“The private is the public for those for
whom the personal is the political.”
Michael Warner, Public and Private, 2005 1
Artists have a long history of living and speaking from outside of society’s established norms. Sexual difference, homoerotic imagery and questions of representation have appeared throughout art history; though it is contemporary artists who were among those at the vanguard of queer social movements and who helped place sexual identity at the center of cultural, social and political debates. Debates that informed and were informed by the practices of these artists and that brought about new ways of thinking on how society is structured.
Queer, up until the nineteenth century, was employed as a way of pointing to things or individuals that were considered odd, eccentric, or outside social norms. The word carried a particular kind of judgement and was often offered up as an epithet ascribed to others rather than oneself. However, it wasn’t until 1894 that it was specifically deployed as a homophobic slur by John Sholto Douglas, ninth Marquess of Queensbury, in a letter to his son. 2
Queer has taken on the characteristics of a noun, an adjective and a verb. A person can be queer, but so can a community or an object. It can signify belonging, adherence to a set of cultural or social ideologies, or a position of political activism. It can even be deployed as actionable, through the queering of subjects or material. Queering brought the private into the public, consciously making use of space, institutions and sites in the public sphere to address the countless positions of apartness from which queer is posited. Thus creating a community formed precisely “by [its] conflict with the norms and contexts of [its] cultural environment” 3 and “[working] to elaborate new worlds of culture and social relations in which gender and sexuality can be lived… [by] making possible new forms of gendered or sexual citizenship – meaning active participation in collective world making through publics of sex and gender.” 4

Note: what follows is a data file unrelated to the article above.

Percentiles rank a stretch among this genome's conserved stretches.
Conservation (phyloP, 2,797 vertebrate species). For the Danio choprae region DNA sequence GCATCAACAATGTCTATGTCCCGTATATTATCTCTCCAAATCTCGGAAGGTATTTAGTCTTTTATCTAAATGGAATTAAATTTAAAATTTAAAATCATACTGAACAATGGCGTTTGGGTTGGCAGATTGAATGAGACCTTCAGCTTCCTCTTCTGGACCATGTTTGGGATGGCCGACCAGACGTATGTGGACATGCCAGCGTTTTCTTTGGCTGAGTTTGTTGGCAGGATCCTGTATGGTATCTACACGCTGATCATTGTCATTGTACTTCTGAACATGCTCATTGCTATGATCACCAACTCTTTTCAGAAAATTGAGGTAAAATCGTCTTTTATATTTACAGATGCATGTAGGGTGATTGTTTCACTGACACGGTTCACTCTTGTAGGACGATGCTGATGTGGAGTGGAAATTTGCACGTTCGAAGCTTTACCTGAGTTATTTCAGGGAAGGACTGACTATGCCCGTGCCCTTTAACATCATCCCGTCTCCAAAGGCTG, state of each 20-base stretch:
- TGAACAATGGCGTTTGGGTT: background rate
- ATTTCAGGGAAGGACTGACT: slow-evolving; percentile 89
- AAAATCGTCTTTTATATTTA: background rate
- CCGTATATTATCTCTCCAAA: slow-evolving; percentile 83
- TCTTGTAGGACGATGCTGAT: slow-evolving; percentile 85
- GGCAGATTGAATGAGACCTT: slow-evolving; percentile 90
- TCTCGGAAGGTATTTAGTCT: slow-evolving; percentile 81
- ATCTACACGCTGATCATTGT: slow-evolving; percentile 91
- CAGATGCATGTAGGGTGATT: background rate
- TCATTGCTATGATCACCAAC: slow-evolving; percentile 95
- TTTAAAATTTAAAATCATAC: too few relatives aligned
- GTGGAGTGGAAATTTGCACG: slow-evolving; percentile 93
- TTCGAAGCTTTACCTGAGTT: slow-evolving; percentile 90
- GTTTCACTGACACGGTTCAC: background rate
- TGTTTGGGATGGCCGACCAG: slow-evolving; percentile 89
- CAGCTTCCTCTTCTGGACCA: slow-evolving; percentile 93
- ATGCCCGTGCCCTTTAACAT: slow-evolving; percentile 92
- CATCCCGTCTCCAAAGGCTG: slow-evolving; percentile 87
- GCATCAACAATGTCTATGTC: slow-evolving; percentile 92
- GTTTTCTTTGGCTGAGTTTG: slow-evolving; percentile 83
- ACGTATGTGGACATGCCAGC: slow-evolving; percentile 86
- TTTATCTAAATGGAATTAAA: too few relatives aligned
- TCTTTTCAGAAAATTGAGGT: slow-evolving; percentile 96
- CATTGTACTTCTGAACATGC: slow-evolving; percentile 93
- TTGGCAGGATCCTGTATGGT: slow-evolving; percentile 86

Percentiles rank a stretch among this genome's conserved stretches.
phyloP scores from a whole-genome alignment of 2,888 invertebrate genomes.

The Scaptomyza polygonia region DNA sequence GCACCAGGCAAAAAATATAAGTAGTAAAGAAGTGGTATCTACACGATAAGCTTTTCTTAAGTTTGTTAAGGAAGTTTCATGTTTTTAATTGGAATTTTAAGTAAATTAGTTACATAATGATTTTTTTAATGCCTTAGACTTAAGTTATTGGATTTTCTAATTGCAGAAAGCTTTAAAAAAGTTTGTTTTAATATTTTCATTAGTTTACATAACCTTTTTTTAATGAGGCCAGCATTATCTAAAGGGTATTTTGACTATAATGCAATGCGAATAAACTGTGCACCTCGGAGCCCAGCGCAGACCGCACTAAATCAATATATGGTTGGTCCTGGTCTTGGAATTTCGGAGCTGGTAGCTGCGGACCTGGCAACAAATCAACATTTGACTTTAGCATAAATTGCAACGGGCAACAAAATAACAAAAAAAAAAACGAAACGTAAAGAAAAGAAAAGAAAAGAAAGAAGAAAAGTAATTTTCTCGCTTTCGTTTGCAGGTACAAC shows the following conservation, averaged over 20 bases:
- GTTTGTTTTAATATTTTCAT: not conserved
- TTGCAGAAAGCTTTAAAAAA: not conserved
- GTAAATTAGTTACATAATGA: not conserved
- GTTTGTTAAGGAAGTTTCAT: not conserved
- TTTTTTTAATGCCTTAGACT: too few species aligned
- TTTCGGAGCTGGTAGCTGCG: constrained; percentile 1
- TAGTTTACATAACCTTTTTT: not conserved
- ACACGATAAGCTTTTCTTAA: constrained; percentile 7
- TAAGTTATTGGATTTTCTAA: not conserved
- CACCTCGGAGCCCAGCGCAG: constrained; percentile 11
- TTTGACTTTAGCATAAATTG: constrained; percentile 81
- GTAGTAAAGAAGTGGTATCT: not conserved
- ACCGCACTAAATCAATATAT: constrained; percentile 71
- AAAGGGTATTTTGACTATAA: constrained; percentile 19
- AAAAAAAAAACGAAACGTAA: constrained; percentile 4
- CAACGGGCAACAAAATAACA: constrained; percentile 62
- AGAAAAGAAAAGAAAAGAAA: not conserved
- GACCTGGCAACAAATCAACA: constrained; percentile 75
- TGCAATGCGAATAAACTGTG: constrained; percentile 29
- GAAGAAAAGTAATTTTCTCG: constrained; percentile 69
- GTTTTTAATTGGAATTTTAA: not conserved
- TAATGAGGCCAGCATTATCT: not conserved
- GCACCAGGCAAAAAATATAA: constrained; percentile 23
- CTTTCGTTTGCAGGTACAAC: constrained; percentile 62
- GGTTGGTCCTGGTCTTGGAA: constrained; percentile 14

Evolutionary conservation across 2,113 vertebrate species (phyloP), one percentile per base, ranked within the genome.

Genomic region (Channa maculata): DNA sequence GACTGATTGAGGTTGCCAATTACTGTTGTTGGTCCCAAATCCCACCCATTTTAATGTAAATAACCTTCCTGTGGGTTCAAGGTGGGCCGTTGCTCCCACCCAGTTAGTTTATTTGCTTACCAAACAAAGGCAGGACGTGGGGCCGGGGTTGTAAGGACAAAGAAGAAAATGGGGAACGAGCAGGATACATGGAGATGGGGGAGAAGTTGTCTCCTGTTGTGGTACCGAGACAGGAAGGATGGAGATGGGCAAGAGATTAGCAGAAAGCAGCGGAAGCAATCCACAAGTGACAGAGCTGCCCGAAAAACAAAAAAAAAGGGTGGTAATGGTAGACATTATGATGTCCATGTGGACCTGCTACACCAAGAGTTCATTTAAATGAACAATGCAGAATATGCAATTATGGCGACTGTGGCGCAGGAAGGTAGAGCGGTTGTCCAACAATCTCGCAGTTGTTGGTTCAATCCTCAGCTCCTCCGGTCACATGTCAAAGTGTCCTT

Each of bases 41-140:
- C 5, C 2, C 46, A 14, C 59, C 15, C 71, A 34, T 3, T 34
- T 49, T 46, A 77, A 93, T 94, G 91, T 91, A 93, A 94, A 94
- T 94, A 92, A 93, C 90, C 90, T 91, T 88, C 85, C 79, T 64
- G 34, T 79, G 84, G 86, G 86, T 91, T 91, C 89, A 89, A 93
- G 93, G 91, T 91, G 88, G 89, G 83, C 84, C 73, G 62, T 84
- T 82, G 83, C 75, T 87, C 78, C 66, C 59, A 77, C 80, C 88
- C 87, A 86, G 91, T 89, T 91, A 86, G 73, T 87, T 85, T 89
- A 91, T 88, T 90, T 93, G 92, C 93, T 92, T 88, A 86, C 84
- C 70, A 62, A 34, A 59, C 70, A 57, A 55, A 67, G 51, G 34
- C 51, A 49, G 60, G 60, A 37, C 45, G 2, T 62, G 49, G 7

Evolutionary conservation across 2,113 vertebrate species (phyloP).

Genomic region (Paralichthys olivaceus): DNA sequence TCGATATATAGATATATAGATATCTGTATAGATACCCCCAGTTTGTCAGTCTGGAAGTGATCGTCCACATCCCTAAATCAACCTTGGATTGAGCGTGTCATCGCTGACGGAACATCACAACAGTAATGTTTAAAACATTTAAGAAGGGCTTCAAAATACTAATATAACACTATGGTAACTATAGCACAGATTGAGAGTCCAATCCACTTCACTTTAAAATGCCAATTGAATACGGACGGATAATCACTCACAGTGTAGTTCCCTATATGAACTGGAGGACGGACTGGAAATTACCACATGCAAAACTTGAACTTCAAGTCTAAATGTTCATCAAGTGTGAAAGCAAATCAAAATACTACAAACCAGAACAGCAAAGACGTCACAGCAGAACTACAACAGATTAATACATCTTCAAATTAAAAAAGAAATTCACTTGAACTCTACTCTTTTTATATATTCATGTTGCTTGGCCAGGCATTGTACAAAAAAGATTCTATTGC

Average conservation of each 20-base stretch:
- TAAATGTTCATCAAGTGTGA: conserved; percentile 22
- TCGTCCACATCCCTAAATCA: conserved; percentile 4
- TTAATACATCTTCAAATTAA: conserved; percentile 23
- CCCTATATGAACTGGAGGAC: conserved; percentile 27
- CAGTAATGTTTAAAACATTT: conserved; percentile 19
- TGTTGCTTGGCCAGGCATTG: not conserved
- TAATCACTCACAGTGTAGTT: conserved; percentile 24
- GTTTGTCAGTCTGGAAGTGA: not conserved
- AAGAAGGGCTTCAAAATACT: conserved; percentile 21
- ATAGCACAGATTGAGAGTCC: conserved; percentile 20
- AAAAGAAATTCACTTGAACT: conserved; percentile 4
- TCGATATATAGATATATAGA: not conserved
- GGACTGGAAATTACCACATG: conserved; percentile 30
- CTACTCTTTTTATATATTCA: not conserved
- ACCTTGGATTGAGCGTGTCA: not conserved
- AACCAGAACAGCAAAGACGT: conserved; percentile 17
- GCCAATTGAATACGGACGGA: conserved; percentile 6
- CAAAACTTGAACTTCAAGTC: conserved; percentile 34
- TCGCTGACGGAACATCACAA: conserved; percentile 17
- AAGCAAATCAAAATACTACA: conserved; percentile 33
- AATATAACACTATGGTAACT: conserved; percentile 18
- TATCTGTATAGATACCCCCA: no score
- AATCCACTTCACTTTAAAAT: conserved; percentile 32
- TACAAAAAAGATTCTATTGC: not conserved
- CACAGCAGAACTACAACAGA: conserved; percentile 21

Thus, instead of speaking about the public, we can now speak of a plurality of publics; and as these new voices adopted queer to theorize about different modes of existence within culture and society, they in turn created an ideological movement rooted in queer theory. By appropriating queer and its strategies these publics address the inequity of institutional power, provide an opportunity to destabilize binary genders and heteronormative roles, and call out or target the camouflaged policing of the norm. Contemporary artists have engaged with this expanded notion of queer since the 1960s, participating in a world-making project that aims to support new and different forms of affective, erotic, personal and public living.